Very few British politicians showed an interest at the time apart from Labour’s Andy Slaughter and the former Labour Party leader Jeremy Corbyn. However, the Farage fiasco had Downing Street “concerned” along with politicians from the highest levels of government including HM Treasury. All were demanding to know if the banks were being overzealous in closing certain accounts simply because they didn’t like someone’s political views. “Free speech within the law and the legitimate expression of differing views is an important part of British liberty,” insisted Sunak’s official spokesperson. At this point the Treasury was already investigating whether the banks’ current framework “strikes the right balance between the rights of a bank customer to express themselves freely and the right of a bank to manage commercial risks.” Within 24 hours, culture secretary Lucy Frazer said she was “concerned that people’s bank accounts might be closed for the wrong reasons.”
Suddenly, financial institutions were starting to listen to government warnings when previously they had blithely ignored the likes of Jeremy Corbyn who was demanding to know why Finsbury Park Mosque within his constituency had its account closed, again without warning or explanation.
It’s obvious to me that racism in Britain isn’t restricted to certain white communities; institutional racism is rife in Britain. Moreover, very few journalists or politicians cared when Muslims were targeted by bank closures ten years ago. Their reaction to the closure of Farage’s accounts was thus truly shocking.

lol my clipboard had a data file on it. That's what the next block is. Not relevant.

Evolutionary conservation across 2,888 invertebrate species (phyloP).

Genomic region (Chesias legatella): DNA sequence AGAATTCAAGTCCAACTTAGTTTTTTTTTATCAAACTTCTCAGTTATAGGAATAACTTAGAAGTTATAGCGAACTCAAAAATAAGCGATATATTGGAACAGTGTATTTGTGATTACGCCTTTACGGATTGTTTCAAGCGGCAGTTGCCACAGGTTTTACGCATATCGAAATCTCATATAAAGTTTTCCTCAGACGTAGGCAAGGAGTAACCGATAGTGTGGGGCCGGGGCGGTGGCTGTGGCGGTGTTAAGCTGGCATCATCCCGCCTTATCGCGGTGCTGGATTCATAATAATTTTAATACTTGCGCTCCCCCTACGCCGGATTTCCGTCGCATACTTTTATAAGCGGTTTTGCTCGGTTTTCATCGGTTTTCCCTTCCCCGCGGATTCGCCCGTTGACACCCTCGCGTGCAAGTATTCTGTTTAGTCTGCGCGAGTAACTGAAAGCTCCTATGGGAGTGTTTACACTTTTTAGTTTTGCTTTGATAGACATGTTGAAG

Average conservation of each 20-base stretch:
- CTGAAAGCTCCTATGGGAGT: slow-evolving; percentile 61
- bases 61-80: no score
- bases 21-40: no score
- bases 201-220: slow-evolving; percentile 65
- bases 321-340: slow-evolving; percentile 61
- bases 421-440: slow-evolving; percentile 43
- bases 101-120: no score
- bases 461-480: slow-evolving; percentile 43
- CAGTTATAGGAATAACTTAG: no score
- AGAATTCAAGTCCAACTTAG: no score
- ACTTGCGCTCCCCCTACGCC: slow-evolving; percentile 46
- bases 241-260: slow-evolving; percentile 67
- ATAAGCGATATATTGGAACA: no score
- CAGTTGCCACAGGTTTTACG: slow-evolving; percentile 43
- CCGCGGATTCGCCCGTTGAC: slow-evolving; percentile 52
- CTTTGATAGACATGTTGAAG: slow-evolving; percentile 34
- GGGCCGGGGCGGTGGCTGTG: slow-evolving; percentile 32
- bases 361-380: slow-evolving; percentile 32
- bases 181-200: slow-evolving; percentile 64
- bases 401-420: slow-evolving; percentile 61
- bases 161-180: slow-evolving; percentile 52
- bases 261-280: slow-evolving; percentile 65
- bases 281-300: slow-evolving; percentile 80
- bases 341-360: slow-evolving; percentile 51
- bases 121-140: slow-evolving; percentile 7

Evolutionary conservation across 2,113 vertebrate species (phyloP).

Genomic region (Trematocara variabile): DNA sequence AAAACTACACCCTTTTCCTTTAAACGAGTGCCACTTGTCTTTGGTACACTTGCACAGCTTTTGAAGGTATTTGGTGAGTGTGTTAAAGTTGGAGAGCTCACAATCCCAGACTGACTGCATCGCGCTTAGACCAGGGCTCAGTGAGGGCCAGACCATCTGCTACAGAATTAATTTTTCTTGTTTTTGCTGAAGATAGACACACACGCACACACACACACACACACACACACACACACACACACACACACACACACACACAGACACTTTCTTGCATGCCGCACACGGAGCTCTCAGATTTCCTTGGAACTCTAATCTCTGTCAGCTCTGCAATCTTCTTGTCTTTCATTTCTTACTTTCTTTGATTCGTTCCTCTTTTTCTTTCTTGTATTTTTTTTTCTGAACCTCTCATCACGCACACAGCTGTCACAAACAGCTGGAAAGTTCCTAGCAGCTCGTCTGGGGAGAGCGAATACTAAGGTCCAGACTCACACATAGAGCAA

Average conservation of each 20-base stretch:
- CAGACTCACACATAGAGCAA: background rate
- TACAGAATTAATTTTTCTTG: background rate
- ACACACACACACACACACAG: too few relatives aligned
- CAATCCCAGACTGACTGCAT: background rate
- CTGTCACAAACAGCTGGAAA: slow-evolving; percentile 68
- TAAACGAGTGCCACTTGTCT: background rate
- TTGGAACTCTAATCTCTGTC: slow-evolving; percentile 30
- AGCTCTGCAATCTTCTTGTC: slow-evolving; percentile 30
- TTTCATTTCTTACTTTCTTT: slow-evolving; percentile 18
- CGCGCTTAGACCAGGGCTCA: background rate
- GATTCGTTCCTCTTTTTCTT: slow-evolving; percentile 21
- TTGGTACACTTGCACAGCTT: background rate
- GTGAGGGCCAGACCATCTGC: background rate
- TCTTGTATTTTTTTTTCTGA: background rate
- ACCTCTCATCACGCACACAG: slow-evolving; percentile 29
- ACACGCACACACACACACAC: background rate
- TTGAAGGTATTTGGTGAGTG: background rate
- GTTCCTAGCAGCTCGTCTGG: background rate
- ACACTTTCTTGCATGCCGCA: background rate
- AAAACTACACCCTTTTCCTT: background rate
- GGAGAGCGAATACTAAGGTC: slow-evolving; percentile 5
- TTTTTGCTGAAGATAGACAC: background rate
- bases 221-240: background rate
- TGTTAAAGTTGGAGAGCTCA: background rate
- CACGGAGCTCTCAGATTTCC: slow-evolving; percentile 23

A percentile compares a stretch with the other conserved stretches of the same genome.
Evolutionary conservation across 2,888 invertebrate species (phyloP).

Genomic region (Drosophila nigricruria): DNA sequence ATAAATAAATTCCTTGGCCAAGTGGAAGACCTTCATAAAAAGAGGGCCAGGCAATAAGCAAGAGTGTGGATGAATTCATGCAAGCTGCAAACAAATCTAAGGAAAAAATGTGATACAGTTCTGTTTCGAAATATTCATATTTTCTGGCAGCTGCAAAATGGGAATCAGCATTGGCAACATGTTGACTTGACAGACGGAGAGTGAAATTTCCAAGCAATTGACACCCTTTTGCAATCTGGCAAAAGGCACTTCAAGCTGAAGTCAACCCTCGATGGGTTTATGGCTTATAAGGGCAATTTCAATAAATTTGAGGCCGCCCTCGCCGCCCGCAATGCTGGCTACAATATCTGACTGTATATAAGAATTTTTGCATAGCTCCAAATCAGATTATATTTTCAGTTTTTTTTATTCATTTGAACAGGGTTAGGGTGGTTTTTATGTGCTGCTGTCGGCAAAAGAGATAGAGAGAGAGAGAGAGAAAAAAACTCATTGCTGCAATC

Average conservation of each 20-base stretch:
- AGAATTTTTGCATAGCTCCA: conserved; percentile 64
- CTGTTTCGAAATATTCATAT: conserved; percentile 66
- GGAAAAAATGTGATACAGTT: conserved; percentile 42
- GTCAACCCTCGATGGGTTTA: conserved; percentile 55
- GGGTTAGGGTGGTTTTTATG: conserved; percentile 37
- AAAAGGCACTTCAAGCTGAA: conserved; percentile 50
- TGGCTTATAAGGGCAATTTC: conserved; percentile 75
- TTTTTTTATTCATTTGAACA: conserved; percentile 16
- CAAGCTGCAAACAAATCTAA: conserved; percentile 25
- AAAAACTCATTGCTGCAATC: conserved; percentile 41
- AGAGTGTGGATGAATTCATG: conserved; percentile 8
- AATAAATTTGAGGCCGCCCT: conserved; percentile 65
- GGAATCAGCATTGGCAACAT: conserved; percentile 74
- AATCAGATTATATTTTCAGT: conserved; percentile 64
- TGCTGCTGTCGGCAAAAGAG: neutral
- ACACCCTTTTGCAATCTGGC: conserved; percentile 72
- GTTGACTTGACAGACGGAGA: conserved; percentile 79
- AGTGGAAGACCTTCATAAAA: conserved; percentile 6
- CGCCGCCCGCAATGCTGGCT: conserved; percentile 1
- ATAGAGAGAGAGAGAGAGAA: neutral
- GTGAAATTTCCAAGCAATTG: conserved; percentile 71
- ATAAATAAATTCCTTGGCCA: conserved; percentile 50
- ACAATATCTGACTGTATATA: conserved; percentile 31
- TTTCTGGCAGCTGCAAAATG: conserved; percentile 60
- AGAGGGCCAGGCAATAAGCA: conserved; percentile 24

Tone deaf to similar complaints from the Muslim community, Farage used his megaphone diplomacy to complain that he was a victim of “serious political persecution”, claiming that British banks are “part of the big corporate structures who did not want Brexit to happen.” I doubt that the closure of his account caused a sleepless night in the Farage household, despite the temporary difficulties it might cause, but closing a charity’s access to funding is a matter of life or death for beneficiaries facing unimaginable hardship.
The good news is that the banks will now have to provide more information on the decision-making process behind account closures, and will offer a longer notice period. This compromise is apparently a direct result of Farage’s complaint. There is also an underlying threat that financial watchdogs and regulators will act if rules are not followed.
“No one should have their bank account denied on the grounds of freedom of expression,” said a senior Treasury source. “We expect to take action on this issue within weeks.”
Meanwhile, Farage said that the “only explanation” he could think of for his bank’s decision was a claim made by senior Labour MP Chris Bryant in the Commons that the former Brexit Party leader had received almost £550,000 from the television network Russia Today.
Such issues can be very murky, but this one is clear enough for us to know that as long as Britain’s media and corporate establishments, including the banks, are institutionally racist, freedom of speech and democracy will only be truly available to privileged white people like Nigel Farage. The rest of us, especially Muslims — and especially Muslims who stand up for the people of Israeli-occupied Palestine — must live with the knowledge that our bank accounts can and quite possibly will be closed for no apparent reason and at very short or no notice; and that we cannot expect for one moment that the prime minister and senior Treasury officials will leap to our defence. Trust me on this one. You can bank on it.
The views expressed in this article belong to the author and do not necessarily reflect the editorial policy of Middle East Monitor.